10 most common misconceptions about marketing automation

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10 most common misconceptions about marketing automation A lot of content is needed, but there's no need to panic. Remember to refine, repurpose, retarget and reshare.

Marketing automation is no longer a distant thought or a vague image in the far future. Marketers are now finally embracing the potential of marketing automation tools.

But before we get to work, let's shed a few of the most common marketing automation misconceptions.

1. Marketing automation forces you things you're not interested in

Marketing automation software is wrongly associated with an uncontrollable flood of messages. A chock-full inbox and robotic messages about random things come to mind. However, that is quite the opposite of what marketing automation actually aims to do.

The goal of marketing automation platforms is not to force-feed customers things they don't want. Instead, the goal is to get to the bottom of what the customer really needs, suggest things they might need and, above all, rush in when they show interest.

When talking about marketing automation tools, "customer service" might not be the first word that comes to mind even though, it essentially is just that. Marketer that utilizes marketing automation aspires to the exact same things as a store manager that wants to know their customers.

Instead of talking face to face and asking questions, customer data is gathered using marketing technology, automatically and combining different channels.

With each contact point, the marketer learns more about the customer and the image of an individual customer becomes clearer. This allows the communication towards a particular recipient to be more relevant, timely and targeted.

2. Marketing automation solves all your problems at once

There has been a lot of hype around marketing automation and it might easily come across as the shortcut to success – ”everybody should do this”. Investing in marketing automation doesn't guarantee success on its own.

When it comes to good results, it is essential to understand the buying process and the challenges and stages of the customer's path that you really want to dig into. How are our sales and marketing working now and how would we want them to work? What is it that we actually want to automate?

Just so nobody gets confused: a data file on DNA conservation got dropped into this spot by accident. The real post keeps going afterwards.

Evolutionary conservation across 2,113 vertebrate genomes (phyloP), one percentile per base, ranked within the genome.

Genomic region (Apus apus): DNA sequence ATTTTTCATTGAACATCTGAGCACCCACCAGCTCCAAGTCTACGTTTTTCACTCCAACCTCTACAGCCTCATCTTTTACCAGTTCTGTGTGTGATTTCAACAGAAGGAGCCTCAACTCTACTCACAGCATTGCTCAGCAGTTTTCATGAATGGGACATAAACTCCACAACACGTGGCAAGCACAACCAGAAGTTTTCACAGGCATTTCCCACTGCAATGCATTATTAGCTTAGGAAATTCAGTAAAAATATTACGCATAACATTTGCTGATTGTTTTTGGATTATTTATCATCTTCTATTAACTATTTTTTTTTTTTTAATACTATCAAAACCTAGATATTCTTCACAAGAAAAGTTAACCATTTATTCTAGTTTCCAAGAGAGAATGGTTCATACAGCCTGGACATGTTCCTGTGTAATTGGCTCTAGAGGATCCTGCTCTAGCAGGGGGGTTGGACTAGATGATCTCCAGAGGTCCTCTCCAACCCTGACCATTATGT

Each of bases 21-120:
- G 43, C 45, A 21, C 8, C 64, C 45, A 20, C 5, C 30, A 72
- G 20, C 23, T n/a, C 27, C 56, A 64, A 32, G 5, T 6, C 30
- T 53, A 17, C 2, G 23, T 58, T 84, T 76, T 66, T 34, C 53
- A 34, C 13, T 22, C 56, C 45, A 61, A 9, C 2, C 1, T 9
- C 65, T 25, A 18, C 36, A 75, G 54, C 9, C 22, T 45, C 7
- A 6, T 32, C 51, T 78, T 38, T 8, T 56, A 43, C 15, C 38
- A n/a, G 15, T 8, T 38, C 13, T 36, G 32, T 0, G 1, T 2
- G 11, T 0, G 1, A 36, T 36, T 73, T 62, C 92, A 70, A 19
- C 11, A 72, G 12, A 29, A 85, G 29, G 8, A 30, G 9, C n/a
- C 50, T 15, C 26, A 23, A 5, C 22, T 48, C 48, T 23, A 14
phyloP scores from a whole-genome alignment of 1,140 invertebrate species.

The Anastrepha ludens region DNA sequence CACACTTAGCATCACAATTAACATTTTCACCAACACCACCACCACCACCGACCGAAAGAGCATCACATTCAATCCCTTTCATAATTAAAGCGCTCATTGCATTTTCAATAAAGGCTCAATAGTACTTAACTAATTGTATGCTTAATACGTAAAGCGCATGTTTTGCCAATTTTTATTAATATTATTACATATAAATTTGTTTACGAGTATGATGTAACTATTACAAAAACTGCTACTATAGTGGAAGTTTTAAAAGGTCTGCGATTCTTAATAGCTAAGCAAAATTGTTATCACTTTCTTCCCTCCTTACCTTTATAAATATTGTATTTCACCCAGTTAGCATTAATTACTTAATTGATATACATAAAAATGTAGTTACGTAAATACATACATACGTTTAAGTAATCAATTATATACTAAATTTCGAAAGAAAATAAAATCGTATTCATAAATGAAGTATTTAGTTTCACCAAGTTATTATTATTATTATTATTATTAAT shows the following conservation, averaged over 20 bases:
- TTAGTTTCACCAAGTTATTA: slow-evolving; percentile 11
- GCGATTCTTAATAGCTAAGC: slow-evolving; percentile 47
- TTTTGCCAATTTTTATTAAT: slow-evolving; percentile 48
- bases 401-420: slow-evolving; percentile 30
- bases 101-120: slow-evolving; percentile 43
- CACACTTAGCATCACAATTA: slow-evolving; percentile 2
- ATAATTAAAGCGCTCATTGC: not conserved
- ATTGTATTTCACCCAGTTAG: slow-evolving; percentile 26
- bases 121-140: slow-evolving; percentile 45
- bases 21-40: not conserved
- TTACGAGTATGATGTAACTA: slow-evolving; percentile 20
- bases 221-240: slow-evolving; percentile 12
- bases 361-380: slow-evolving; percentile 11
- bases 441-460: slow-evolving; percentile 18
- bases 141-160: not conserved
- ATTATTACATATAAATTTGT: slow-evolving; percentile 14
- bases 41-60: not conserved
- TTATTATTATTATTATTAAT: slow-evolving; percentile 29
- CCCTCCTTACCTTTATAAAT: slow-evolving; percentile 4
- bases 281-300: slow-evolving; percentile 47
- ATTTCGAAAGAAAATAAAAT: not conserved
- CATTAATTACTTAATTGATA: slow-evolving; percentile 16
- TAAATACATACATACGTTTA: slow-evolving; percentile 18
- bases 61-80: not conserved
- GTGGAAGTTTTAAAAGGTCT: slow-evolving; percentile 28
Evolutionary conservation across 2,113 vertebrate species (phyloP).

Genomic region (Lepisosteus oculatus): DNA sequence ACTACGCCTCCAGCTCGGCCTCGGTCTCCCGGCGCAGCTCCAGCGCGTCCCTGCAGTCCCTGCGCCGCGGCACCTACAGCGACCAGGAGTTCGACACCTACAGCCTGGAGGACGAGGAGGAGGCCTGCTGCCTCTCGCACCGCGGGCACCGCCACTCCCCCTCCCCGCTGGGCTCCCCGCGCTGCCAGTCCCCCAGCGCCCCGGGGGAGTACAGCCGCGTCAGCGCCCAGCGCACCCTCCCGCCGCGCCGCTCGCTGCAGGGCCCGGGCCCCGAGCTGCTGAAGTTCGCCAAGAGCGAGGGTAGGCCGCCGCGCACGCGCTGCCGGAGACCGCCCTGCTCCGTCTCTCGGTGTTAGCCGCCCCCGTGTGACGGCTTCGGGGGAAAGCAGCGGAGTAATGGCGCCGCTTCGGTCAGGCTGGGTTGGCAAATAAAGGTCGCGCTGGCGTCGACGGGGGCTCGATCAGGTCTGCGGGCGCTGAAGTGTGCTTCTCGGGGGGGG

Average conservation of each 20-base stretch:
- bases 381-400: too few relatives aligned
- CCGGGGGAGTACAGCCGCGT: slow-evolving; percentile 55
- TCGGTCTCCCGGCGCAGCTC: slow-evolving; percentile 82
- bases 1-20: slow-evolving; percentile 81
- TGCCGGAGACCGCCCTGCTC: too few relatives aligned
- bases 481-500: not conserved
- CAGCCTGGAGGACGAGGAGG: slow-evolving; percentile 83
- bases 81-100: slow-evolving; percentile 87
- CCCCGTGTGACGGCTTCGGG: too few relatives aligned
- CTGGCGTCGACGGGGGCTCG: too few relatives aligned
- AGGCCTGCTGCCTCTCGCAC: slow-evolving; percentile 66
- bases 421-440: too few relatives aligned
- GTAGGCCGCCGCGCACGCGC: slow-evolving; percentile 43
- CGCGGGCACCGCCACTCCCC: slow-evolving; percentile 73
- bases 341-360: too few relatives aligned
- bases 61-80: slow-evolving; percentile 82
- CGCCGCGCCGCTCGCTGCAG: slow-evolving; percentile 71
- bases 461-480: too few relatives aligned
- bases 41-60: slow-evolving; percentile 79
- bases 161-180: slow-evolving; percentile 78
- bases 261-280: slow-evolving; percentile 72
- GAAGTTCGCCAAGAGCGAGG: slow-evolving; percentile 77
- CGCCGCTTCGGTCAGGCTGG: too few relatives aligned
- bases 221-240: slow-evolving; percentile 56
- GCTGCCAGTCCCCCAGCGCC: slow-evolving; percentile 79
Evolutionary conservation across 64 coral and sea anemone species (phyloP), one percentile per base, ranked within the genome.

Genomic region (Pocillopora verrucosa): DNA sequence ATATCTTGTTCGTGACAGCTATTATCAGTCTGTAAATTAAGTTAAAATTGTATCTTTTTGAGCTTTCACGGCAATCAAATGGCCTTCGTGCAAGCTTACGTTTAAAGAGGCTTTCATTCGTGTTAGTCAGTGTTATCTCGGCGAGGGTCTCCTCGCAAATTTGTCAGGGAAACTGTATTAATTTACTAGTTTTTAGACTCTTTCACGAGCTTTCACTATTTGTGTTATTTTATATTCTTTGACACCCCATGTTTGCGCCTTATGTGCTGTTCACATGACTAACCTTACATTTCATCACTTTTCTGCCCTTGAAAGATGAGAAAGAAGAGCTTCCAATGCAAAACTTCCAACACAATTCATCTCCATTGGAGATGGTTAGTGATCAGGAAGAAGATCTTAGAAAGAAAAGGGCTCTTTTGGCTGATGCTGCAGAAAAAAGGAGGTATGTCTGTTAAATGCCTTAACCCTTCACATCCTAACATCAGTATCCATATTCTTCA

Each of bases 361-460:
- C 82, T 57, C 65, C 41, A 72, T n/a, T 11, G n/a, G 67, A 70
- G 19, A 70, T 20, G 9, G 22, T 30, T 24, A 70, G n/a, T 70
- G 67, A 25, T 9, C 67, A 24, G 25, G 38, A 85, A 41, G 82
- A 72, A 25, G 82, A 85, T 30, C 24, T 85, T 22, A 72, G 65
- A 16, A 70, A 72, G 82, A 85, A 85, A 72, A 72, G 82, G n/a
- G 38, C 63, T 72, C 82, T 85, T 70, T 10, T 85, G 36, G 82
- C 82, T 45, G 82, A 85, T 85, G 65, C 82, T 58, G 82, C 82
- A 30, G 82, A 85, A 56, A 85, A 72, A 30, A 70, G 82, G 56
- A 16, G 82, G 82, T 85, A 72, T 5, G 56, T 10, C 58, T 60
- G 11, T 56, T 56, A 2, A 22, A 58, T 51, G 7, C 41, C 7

Take small steps instead of complete renovations. Marketing automation is not a short-term project that is completed at one go, but a process that is fine-tuned and molded as things advance. This is a comforting thought for the marketer: everything doesn't have to be decided at the first stages.

If everything is fixed at once, the correlation between succeeding and failing is easily lost. Remember that data is not the enemy, but your best friend and guide on your journey.

3. Marketing automation leads to redundancies

Throughout history ”automation” has meant that humans use less time on tasks that machines would do faster. In other words, the role of humans has gone from routines to planning and designing.

The same applies for marketing automation. Automation is not replacing people: it is a tool. After automating routines, successful marketing still need humans to plan strategies and messages, coordinate entities, learn, analyze and modify criteria and functionalities.

Instead of making employees redundant, it is likely and also desirable that the job description of marketers changes. As the popularity of printed media continues to decrease and digitalization advances, the marketing teams evolve as well. By combining the possibilities of technology and marketing know-how, there are basically no limits to where automation can be utilized – or the imagination of the marketer sets those limits.

4. Marketing automation means less content

Marketing automation might evoke the misconception of automated messages running by themselves, without any efforts. The truth is, however, that content is always needed. Marketing automation doesn't decrease the amount of marketing material that is needed, it actually increases it. Instead of one mass delivery, you need more fragmented and targeted content  – in other words, more content.

Yes, a lot of content is needed, but there's no need to panic. The same content can often be used with small alterations, by targeting content to a new audience and by refining to a new target group.

Refine, repurpose, retarget, reshare. You go far by just modifying ready-made content and utilizing RSS content search in an online store, blog or social media feed, for example. Many crucial automations don't actually demand a lot of content, such as shopping cart reminder, birthday discount code or a reminder about using a discount code.

5. Marketing automation is expensive

The price tag for marketing automation might seem relatively expensive. Yes, marketing automation requires monetary contribution. Putting money in it should, however, be seen as an investment instead of a cost.